Mulch: Materials and Strategies

by admin on April 2, 2014

Mulch: Materials and Strategies
By Danylo Kosovych, Owner
Organic Edible Gardens LLC

There are many benefits to mulch, including improved soil moisture retention, weed suppression, increase in organic matter and aesthetic quality, but like most things, a sound approach goes a long way,  if applied too thickly, it can create problems like root collar disorders in trees, anaerobic soil conditions and killing of tender perennials. There are multiple material options to consider as well as the ideal time of year to apply mulch.

The best time of the year to apply mulch to your garden beds is the early spring before perennials emerge. It is best to wait until most of the snow has finished, if applied too early, the mulch will be flattened and weathered come spring time. Perennial garden plants will emerge through mulch if not applied to thickly. Attempting to mulch after perennials emerge requires significantly more care because recently sprouted perennials can be damaged if covered by mulch. Mulch applied in spring prevents annual weed seed germination in garden beds and can smother already emerged perennial weeds.

There are many mulch materials available, but the most widely available are shredded bark, leaves and wood. The best mulch resembles most what nature produces. Nature’s mulch is a combination of leaves, downed twigs and trees, therefore one could assume that leaf mulch from the county facility is the best option. While it does produce rich dark soil when used over a number of years, it contains a lot of weed seeds and can counteract the weed suppression benefit of mulch. Bark mulch is high in tannins which over time lowers the ph of our already acidic soil. There is never such a high concentration of bark around plants in nature; it is always accompanied with wood and leaves. No material is perfect, but out of the three, wood mulch is my mulch of choice because it keeps weeds down, looks attractive and has balanced nutrients.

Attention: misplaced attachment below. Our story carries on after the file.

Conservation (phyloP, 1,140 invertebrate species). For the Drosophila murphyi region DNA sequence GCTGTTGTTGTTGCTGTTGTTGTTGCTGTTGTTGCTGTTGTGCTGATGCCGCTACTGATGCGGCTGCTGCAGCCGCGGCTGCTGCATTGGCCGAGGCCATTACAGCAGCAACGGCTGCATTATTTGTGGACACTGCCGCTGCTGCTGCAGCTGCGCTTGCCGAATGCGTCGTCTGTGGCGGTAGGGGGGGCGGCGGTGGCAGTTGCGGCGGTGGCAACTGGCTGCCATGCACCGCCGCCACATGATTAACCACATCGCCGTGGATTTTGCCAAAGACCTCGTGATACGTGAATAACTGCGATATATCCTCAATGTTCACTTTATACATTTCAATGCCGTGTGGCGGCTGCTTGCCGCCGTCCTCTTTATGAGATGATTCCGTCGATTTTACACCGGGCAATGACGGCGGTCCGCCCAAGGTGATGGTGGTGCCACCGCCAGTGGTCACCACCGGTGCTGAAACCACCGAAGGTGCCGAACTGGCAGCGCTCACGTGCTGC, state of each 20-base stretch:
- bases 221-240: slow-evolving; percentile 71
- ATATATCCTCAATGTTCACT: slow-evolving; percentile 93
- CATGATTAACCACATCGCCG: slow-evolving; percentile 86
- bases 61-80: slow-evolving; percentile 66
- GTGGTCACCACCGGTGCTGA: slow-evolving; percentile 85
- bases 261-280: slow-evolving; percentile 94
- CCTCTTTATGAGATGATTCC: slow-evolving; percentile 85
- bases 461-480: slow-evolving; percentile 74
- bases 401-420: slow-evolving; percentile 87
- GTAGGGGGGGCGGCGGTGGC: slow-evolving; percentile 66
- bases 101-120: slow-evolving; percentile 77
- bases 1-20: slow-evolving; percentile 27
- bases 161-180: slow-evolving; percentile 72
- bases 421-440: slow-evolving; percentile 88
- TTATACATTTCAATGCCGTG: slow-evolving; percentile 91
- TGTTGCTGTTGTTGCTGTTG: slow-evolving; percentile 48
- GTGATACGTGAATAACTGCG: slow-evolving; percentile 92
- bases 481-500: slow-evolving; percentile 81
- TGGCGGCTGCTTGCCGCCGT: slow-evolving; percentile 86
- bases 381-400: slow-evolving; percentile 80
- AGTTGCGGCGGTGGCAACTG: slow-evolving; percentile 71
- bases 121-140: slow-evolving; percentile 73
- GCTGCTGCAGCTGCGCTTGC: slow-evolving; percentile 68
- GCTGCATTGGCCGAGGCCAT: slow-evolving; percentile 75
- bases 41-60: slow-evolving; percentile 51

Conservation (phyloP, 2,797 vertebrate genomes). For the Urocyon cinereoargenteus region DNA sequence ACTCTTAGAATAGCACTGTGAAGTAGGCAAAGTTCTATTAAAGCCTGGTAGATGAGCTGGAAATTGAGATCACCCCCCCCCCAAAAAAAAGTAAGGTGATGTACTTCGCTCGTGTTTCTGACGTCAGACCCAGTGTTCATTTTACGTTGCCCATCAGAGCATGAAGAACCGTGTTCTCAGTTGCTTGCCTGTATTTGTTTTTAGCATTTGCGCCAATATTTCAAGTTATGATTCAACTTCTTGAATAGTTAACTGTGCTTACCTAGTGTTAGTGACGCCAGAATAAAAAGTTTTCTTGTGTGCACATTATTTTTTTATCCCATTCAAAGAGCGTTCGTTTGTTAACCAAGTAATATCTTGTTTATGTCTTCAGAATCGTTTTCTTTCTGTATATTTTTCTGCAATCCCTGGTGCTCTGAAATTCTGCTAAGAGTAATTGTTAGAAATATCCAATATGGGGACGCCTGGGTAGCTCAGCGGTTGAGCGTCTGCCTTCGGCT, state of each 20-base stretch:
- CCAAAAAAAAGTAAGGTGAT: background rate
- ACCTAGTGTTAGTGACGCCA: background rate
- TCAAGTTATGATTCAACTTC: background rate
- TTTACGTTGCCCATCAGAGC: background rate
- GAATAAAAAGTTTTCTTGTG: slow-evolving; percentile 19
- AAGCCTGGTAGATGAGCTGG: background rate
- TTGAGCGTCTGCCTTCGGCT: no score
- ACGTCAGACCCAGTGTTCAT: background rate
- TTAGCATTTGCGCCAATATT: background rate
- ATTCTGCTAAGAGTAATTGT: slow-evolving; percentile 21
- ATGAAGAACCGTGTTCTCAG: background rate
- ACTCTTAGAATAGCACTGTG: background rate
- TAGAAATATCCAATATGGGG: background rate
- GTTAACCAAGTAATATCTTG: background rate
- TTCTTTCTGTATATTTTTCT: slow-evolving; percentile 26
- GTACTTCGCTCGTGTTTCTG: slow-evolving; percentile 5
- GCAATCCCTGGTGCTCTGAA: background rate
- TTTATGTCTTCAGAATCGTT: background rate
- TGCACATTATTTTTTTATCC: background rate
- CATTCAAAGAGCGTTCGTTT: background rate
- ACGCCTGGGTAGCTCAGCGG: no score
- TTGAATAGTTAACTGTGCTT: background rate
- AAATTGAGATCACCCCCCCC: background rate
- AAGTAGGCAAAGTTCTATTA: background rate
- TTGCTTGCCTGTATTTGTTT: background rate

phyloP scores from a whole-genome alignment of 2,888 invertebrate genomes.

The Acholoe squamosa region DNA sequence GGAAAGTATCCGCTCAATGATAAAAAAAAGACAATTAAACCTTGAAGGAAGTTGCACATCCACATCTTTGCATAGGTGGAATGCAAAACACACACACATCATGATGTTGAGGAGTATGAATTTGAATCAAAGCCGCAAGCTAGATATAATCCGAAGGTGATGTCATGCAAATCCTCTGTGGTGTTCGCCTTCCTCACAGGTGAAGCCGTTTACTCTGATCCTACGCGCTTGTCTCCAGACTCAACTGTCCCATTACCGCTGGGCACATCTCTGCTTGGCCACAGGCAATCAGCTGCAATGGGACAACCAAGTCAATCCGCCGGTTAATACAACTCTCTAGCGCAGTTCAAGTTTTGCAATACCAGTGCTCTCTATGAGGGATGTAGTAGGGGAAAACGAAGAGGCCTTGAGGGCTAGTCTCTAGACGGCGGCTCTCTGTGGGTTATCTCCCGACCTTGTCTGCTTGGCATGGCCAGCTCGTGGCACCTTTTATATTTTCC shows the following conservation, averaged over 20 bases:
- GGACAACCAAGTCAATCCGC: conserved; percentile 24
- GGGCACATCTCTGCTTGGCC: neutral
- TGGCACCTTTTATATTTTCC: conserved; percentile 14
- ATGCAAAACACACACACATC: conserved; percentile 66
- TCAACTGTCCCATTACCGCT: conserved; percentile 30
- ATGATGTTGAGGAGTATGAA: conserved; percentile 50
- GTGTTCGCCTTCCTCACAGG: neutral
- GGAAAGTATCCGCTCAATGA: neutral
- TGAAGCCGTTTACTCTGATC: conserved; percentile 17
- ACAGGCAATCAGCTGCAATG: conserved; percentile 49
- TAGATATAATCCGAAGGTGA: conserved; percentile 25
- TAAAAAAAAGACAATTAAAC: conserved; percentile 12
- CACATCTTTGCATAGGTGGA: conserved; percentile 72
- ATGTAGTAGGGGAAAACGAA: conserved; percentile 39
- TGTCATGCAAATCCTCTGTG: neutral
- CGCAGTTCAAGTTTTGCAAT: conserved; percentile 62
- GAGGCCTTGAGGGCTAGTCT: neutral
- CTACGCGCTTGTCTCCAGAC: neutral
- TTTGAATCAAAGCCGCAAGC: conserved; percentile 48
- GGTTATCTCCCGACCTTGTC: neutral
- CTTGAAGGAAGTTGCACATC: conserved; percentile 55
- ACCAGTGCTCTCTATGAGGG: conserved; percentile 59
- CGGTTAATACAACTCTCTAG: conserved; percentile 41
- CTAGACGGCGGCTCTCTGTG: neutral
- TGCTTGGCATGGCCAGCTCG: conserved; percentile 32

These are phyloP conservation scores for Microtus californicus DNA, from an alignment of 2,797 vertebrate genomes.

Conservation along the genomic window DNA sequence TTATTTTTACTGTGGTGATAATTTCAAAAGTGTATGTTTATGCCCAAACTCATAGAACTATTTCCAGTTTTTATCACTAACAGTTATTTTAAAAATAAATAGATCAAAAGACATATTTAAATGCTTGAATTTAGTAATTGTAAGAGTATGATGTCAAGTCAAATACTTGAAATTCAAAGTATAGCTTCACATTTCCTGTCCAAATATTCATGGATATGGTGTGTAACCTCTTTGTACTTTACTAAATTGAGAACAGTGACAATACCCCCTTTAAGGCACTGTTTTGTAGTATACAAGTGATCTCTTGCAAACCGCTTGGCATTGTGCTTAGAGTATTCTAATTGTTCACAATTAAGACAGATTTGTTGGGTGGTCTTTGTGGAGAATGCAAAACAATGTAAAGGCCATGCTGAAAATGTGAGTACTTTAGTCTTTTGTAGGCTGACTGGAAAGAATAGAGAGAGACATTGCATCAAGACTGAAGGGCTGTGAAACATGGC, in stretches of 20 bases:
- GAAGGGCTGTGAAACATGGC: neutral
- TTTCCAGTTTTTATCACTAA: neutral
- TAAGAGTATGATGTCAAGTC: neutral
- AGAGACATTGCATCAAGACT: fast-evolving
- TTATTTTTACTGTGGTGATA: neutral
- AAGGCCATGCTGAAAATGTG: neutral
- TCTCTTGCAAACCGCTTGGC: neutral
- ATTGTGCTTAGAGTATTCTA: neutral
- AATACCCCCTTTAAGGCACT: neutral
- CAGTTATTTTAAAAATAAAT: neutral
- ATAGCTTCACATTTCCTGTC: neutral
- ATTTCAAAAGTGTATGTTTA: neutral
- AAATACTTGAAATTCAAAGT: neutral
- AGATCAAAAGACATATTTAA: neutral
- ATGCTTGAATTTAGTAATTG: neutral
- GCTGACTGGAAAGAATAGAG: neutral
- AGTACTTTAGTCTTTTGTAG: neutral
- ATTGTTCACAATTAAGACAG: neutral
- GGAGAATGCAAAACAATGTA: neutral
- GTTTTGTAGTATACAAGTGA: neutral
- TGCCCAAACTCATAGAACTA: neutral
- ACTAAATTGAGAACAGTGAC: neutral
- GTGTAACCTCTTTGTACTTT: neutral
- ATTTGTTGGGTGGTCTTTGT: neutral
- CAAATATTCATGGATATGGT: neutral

If you would like to smother a section of weeds or lawn consider using a compostable material like cardboard. Weed fabric should be avoided in garden beds. It never breaks down! If not removed annually, perennial weeds begin to seed themselves on top of the fabric, growing roots throughout the fabric, making it more difficult to remove the weeds. It also stratifies soil, not allowing the organic matter of broken down mulch to mix with the lower layers of soil. As a result, roots remain at the surface. Over time, the fabric becomes clogged with organic matter, preventing water from infiltrating into lower layers of the soil. Cardboard, on the other hand can be left in place because it breaks down over time, improving the soil.

Mulch: Materials and Strategies Ten year old weed fabric with a thick layer of weeds growing on top

Mulch: Materials and Strategies Cardboard also smothers weeds but breaks down over time



PDF Download of Permaculture Presentation

March 12, 2014

In case you missed our talk at the George Mason University Permaculture Design Course (or just want a copy of the presentation), here is the full PowerPoint presentation in PDF format – this includes both Danylo’s talk on the business and Jon’s presentation on plant guilds and polycultures. Download: OEG-GMU PDC Presentation (PDF, 17.0MB) Thanks again to […]